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19.06.15

Cardiff embarks on a journey to the cloud

Source: PSE June/July 15

PSE speaks to Cardiff’s Ross Maude, senior enterprise architect for IT at the council.

The City of Cardiff Council is facing £124m in budget cuts over the next three years, but rather than simply look at stripping back services, the authority is using the challenge as an opportunity to transform itself and how it deals with its service users. 

The council is working with SAP, a cloud computing company, to embark on a digital transformation to streamline services and introduce more self-service options for residents while also moving its IT systems into the cloud. 

The scheme is intended to improve customer services, streamline council processes and deliver significant cost savings. 

Ross Maude, senior enterprise architect at the council, who is leading the transformation, told PSE: “One of the things we’ve been looking at is how we can better interact with our citizens to make it as easy for them to interact with the systems of Cardiff as possible. We want to start working a bit smarter, a bit cleverer and work with our citizens to help run the city. That’s part of how we’re using the technology to transform ourselves.” 

One of the main challenges faced by the authority is that its legacy on-premises IT system does not allow for collaboration across council services and functions, leading to inefficiencies and duplication. 

“[As with] any organisation that delivers 700 services across a wide section of functions, there isn’t a one-size-fits-all IT system for that – there never has been,” Maude said. “So what you have is groupings of IT systems that work well for their own areas but don’t particularly work well integrating across an organisation.” 

Working with SAP, the council has identified the factors that would save money, improve integration and deliver better services to residents and partners, such as online access and greater flexibility. 

The council plans to create a digital self-service portal that will let residents interact online quickly rather than in-person, greatly reducing admin costs. It will include a new personalised online citizen account, which will allow people to track their activity with the council.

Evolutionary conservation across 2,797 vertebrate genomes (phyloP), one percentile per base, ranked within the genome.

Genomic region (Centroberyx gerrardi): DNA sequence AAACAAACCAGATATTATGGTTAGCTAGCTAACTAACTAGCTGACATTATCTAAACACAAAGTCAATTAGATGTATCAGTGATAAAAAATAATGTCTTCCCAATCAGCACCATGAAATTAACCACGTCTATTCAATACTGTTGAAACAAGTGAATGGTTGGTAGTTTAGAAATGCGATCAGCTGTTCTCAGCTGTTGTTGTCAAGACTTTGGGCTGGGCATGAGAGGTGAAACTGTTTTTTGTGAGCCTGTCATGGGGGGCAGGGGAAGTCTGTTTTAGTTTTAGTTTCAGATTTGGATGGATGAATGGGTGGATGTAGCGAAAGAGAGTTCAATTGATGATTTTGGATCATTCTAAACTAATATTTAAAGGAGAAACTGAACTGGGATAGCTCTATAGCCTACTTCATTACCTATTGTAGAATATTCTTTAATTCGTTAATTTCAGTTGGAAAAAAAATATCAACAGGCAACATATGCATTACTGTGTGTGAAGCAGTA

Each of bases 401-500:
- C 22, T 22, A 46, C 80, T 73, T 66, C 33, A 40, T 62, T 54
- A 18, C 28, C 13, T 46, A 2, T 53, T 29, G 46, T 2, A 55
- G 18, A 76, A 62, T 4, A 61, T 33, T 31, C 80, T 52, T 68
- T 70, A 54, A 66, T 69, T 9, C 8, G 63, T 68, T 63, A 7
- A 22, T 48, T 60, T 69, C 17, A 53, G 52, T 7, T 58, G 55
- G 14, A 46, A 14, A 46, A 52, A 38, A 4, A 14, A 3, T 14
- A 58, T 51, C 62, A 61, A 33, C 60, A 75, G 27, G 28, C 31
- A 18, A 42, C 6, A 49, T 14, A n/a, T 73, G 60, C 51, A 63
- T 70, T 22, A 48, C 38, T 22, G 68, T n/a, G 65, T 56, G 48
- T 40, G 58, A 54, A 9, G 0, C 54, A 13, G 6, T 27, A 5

The new portal will be designed to ease adoption and appeal to the increasingly young population in Cardiff – Europe’s youngest capital, with over 40,000 students. 

It will also be integrated into the CRM system and back-end platforms, allowing the council to view the customer journey between channels – call centre, online or in-person – significantly reducing call-handling times and improving customer satisfaction. 

“The key in transforming it is getting all those three groups working on the same information in the same application, so it stops a lot of the hand-offs you tend to have in any large organisation, which leads to things like failure demands,” Maude added. 

In addition, the council will be able to gain a deeper understanding of the community’s needs through enhanced data analytics, resulting in better and more informed business decisions. According to Maude, this could be the biggest step change in how the council works. “In the future we can be a lot more proactive and ask why it is we’re getting all these reports of a particular problem in a specific area, at this time of day or year. We’d like to start doing a lot more proactive work so we can actually put people out there to prevent the issues arising before they arise.” 

The council has a long history of working with SAP, with a number of products already being used on site, including its CRM. It was the deployment of this system that actually led to the authority looking at cloud options. 

Maude said: “As we were in a position to start pushing the button on that, we started looking a bit harder at cloud products – as they’d become a bit more mature. We made the decision that even though we’d be first movers, we’d take the investment from our CRM on premise and use that to access the cloud-based product.” 

He added that the business case for the new systems means that the scheme will cover its own costs for setting up the platform and getting the component parts working. The next step is taking all the other transactional services and pushing them through the platform, which Maude says is where the real savings will come. 

Work on the new systems has already begun and the council expects a successful roll-out by 2018.

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